Finally, about twenty years after graduating, a girl in my class had married, divorced, was dating again and her ex-husband broke into her house and shot and killed his ex-wife and her boyfriend - WTF! That was a local page-one story that a friend of mine who stayed in the town sent to me.

    I think about all four of these deaths several times a year. They effected me more than the deaths of several co-workers over the years who were close to me, I think, in part, because knowing the four so young - when you all felt invulnerable - their deaths felt more surprising (and the one who was killed was the most dramatic death that ever happened to someone I knew).
     
  11. Yep, I went thru the same thing. Two kids in my graduating class killed themselves within a couple of years after graduation, and one of them was someone who was sort of a friend. He had been a "class clown" type, always joking and fooling around, until the day he came home from work and put a shotgun in his mouth.

    About a year after that someone I casually knew was murdered -- he was a guy who went to the church I attended at the time, and was a middle-aged nerd type who'd been trying to sell a car in a classified ad. He took this young kid out out for a test drive, and the kid drove him out in the woods and blew his head off. They found him buried in a pile of leaves a few weeks later, and the kid who did it just got out of prison a year or two ago. There was never any explanation for it -- it seems to have been a purely random crime.

    Loss is a terrible thing, and it mounts up the older you get. Eventually, if you live long enough, there's little left of your heart but a mass of scar tissue.
     
  12. BlueTrain

    BlueTrain One Too Many

    I've known only one person who was murdered, which happened in the town where I went to college. But I've known six or seven people who killed themselves. They were all elderly except for one. I still can't remember knowing anyone who drowned.

    Joan Rivers supposedly said that everyone in their right mind is always on the brink of tears but maybe it was someone else. I understand what it means, though.
     
  13. As variation on that theme - and a very true theme it is as sometimes I simply feel broken from all that life has thrown at me - what I worry about - a lot - is that my girlfriend's Dad, at 86, has lost most of his friends and I think it is really starting to effect him.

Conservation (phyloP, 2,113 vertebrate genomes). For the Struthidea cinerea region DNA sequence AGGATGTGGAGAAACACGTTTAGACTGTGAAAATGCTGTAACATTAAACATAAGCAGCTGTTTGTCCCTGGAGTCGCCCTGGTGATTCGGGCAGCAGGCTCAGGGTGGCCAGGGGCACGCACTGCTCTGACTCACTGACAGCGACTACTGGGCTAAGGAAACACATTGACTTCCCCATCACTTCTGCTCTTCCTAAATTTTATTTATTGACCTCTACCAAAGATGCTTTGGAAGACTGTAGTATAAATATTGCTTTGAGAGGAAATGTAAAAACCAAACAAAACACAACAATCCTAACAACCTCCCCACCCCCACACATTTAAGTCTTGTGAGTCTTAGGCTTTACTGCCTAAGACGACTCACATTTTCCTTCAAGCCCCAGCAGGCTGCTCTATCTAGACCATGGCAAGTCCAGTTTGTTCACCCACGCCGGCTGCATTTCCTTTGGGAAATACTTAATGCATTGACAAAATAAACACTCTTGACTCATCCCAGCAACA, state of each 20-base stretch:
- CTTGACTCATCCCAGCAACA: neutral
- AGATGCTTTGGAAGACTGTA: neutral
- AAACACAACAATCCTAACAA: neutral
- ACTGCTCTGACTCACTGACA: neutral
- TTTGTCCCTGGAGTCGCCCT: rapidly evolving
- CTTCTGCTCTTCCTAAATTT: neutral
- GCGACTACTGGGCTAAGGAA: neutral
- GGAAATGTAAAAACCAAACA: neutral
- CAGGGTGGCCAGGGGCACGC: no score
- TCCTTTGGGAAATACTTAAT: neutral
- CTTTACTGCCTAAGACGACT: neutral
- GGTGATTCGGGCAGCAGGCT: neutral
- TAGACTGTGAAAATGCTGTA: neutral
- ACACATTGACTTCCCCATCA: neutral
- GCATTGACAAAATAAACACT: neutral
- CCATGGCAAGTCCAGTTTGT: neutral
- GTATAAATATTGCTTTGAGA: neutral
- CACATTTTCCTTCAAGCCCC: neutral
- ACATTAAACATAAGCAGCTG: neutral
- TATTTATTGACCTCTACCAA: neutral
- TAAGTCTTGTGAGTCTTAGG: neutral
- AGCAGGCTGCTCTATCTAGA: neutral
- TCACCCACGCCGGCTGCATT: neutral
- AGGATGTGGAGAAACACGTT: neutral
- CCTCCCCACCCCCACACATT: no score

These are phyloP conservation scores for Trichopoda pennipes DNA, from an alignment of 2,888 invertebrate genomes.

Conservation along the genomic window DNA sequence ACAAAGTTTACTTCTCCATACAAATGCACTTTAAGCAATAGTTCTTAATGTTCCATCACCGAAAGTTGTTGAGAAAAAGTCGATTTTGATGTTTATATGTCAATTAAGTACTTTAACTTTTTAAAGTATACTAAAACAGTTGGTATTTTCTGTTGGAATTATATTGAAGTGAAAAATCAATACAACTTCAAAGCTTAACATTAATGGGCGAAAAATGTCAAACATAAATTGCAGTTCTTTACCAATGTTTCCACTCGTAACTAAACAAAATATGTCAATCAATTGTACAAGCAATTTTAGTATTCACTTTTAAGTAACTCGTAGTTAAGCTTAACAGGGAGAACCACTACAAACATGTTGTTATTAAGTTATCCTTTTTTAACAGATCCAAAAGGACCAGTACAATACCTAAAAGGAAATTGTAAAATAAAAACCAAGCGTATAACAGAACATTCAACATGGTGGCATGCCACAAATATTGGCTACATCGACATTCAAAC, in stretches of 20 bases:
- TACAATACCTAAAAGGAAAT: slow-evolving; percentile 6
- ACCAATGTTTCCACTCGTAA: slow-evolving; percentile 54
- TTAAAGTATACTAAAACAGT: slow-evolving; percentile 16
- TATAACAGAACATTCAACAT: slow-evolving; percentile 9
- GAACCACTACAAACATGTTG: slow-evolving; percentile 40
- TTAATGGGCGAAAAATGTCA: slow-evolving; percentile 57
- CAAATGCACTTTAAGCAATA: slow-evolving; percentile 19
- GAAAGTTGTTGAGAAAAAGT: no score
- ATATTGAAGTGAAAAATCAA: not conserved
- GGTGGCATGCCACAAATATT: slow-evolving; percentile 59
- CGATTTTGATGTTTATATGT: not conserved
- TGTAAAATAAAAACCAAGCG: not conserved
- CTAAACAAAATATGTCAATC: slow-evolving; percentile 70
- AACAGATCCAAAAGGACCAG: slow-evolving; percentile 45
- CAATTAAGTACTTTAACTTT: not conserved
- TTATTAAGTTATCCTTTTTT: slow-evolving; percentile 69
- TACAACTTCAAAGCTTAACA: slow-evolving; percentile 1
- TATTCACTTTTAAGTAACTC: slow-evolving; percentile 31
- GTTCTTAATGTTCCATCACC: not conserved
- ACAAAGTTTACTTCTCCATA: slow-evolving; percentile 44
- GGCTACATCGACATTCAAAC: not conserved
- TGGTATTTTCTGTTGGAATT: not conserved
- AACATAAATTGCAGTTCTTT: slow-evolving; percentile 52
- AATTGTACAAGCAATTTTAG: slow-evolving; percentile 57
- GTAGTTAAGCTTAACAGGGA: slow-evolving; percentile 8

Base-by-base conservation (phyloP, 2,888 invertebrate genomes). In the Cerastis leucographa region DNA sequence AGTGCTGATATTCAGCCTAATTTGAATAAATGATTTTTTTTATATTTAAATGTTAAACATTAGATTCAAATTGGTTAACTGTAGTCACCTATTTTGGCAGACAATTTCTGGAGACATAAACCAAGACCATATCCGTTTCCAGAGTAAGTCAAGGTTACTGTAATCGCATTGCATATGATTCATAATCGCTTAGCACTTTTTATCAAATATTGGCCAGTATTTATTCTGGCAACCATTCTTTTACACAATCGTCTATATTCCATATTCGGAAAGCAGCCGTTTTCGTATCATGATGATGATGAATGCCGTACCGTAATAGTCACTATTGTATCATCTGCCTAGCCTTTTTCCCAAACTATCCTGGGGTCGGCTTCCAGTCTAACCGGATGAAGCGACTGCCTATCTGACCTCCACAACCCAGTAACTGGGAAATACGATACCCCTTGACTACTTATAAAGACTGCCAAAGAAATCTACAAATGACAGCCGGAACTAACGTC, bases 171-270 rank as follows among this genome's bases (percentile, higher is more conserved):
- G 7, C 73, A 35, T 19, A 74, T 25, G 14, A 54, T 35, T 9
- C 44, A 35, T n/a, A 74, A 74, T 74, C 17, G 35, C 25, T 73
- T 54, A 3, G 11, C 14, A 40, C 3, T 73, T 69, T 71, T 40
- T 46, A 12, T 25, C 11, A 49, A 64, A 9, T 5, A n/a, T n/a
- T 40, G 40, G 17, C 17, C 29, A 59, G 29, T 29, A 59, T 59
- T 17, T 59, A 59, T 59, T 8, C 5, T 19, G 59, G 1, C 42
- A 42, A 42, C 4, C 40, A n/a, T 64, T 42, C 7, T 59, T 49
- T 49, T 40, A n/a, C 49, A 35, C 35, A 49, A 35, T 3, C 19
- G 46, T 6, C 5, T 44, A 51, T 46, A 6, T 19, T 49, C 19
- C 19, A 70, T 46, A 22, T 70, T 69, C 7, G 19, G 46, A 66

We've developed a good friendship over the years, so I email with him almost every day and my girlfriend and I call frequently (and ask for his opinion and advice so he knows he's still valued) as I'm afraid he's going to start to feel isolated and depressed.

    He does have one really good friend left, so that's great, but he lost several recently. Losing one's friends as one gets old is an unfortunate reality.
     
  14. BlueTrain

    BlueTrain One Too Many

    Maybe I'm lucky in not having many (none, really) close friends. The people we see are either my wife's friends or relatives. I lost most of my relatives over fifteen years ago and my mother never made it to fifty. It is little comfort knowing that everybody goes through the same things, if there's enough time.
     
  15. A young man I graduated with and sat in many classes with, murdered his parents. Suffice to say, they tortured my classmate and his brother in ways that no person deserves, yet alone a child. Psychological, sexual, and physical torture. The children had been removed by CPS and placed with their grandparents, but when the grandparents died the kids went back.

    The younger brother begged at my classmates trial for leniency and not to invoke the death penalty. There are rumors that the parents were concretely planning on going after the younger brother's children (perhaps kidnapping them), so the elder brother (my classmate) made sure they never touched his nephews.

    But to the outside world, his parents were these amazing middle class accountants who kept a nice yard. Beware of what you think you see when it comes to child abuse.